How to denuclearise a country

How to denuclearise a country

What makes a good deal, when seeking to denuclearise a country? The most important considerations to keep in mind are that neither the process of denuclearisation, nor the reciprocal enticements of economic and political development, are on-off switches. They are procedures, extended over time. Any agreement to denuclearise must create a virtuous circle of trust between previously hostile parties, in which each side takes gradual steps in furtherance of the other side’s agenda, each of which is reciprocated before the next stage is reached.

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By Matthew Parish

Possessing usable nuclear weapons would apparently carry a number of advantages. The five permanent members of the UN Security Council are all substantial nuclear powers. If you have nuclear weapons, other states are unlikely to declare war upon you; invade your territory; or attack your troops. Therefore it is hardly a surprise that a number of states with poor international community relations – recently Iran and North Korea, and previously Libya under its idiosyncratic leader Muammar Al-Qadaffi – want them. A state that fears invasion would do, because they might be interpreted as the ultimate deterrent. Moreover nuclear weapons, and the ballistic missiles that carry them, have become cheaper and easier to acquire by reason of technological advances.

Nuclear weapons are appallingly destructive, and have never been used since 1945. But that isn’t really the point. The purpose of nuclear weapons is not to fire them. That would be disastrous: somebody might fire them back. Instead the purpose of nuclear weapons is to point them at people. Their value lies not in winning wars (like the latest tank), but instead in deterring wars. Aren’t they therefore the perfect weapon: the weapon that makes all weapons redundant? Why, upon this hypothesis, would anybody want to denuclearise another country?

The reason is that this hypothesis is false. Proliferation of nuclear weapons has proven itself tremendously destabilising to the international polity. Put aside for one moment thoughts of Dr Strangelove in the political satire of that name made in 1964, in which the deterrence threat of mutually assured destruction breaks down through error and nuclear powers find themselves in irreversible out nuclear war. This has never actually happened; if it had then we might all not be dead. The historically more established danger of nuclear weapons proliferation is that new nuclear states create such devastating changes in the established balance of power that the struggles between states to acquire or prevent others from acquiring a nuclear weapons capability itself generates wars, economic instability, regional political foment and geopolitical conflicts that did not exist before (or not with such a degree of intensity).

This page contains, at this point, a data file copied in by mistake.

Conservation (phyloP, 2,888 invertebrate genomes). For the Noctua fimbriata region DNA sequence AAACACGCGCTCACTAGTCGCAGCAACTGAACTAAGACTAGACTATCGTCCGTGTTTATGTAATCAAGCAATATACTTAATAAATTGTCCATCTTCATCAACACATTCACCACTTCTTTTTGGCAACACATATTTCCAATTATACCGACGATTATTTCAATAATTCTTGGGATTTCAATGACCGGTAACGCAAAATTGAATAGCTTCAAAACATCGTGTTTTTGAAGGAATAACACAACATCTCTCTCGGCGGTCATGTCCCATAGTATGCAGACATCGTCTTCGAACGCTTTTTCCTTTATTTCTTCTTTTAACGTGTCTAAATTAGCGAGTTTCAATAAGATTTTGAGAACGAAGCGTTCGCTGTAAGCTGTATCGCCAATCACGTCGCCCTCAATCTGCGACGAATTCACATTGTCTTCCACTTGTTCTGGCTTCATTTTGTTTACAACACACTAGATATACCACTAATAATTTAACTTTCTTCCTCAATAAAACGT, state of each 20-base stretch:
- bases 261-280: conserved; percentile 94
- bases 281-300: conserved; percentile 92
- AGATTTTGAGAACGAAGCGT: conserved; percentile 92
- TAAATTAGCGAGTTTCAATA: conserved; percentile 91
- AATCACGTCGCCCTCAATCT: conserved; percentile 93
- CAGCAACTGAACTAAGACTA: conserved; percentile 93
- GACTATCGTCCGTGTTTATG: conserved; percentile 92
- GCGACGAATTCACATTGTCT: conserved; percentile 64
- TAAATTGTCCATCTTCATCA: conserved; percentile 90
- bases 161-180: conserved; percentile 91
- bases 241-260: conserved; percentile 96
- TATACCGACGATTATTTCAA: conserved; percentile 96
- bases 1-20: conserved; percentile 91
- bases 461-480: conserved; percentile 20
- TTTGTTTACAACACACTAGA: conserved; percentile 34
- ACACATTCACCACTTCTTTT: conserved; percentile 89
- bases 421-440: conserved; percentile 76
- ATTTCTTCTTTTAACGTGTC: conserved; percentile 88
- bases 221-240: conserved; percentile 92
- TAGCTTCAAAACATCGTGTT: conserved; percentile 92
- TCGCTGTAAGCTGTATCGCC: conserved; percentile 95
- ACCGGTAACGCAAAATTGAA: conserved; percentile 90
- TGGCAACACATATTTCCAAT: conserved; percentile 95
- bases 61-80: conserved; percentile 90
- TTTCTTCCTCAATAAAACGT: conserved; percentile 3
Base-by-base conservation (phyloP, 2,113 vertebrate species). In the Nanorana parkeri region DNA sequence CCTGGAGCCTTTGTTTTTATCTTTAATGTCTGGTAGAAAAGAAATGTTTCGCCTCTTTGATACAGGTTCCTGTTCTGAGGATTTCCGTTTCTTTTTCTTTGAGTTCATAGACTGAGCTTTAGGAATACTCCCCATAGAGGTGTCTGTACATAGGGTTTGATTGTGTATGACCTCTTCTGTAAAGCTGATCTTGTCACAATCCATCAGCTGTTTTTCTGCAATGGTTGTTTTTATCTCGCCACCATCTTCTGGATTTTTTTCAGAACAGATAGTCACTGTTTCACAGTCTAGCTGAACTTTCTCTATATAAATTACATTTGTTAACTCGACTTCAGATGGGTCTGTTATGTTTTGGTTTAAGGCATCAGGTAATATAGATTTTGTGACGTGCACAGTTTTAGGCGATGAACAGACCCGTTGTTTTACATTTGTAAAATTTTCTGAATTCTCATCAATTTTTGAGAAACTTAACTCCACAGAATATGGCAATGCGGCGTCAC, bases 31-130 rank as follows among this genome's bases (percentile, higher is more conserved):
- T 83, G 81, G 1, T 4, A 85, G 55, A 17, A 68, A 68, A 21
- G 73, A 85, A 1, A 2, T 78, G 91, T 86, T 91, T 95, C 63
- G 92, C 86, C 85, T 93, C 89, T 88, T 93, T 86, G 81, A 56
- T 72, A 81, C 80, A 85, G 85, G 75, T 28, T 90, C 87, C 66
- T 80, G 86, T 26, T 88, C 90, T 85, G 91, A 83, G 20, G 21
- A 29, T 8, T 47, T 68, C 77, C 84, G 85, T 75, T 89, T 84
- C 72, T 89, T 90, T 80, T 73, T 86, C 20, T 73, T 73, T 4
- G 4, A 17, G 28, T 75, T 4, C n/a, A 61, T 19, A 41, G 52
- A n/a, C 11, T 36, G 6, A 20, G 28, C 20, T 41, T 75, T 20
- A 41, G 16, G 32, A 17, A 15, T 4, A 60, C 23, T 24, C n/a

Moreover the threat of nuclear proliferation makes other countries themselves want to proliferate. The worst thing about nuclear proliferation is if your enemy has nuclear weapons but you don’t. Then you can be bullied and intimidated. Hence you need nuclear weapons too. Soon everyone decides that they need nuclear weapons, and we might find ourselves suspended in a dangerous void of potentially perennial nuclear proliferation.

In this context, stemming the tide of nuclear proliferation might be viewed as ttrying to stem the flow of water from a hole in a leaky hosepipe. The problem the world has now is that nuclear proliferation has become too easy. The technology can be learned in a university textbook. Uranium enrichment requires some sophisticated equipment. But if an impoverished, backward country like North Korea can do it, then it is fair to infer that many countries can do it. Designing, manufacturing and maintaining accurate ballistic missiles than can carry a nuclear warhead is more difficult, but the main factor to achieve it is to test the missiles in prototype. The most important feature of nuclear proliferation is that given modern intelligence, satellite and surveillance technology, if a country is seeking nuclear proliferation then it is very hard to hide it.

The only country whose embryonic nuclear proliferation facilities are believed to have been destroyed by pre-emptive foreign military action are those in Syria. While both Iran and North Korea are known to have been developing nuclear weapons, military attacks were excluded as a means of retarding their process. There were several reasons for this. The geopolitical and military importance of each country is such that military action would risk serious regional escalation and the possible involvement of a protective Great Power (Russia for Iran, China for North Korea).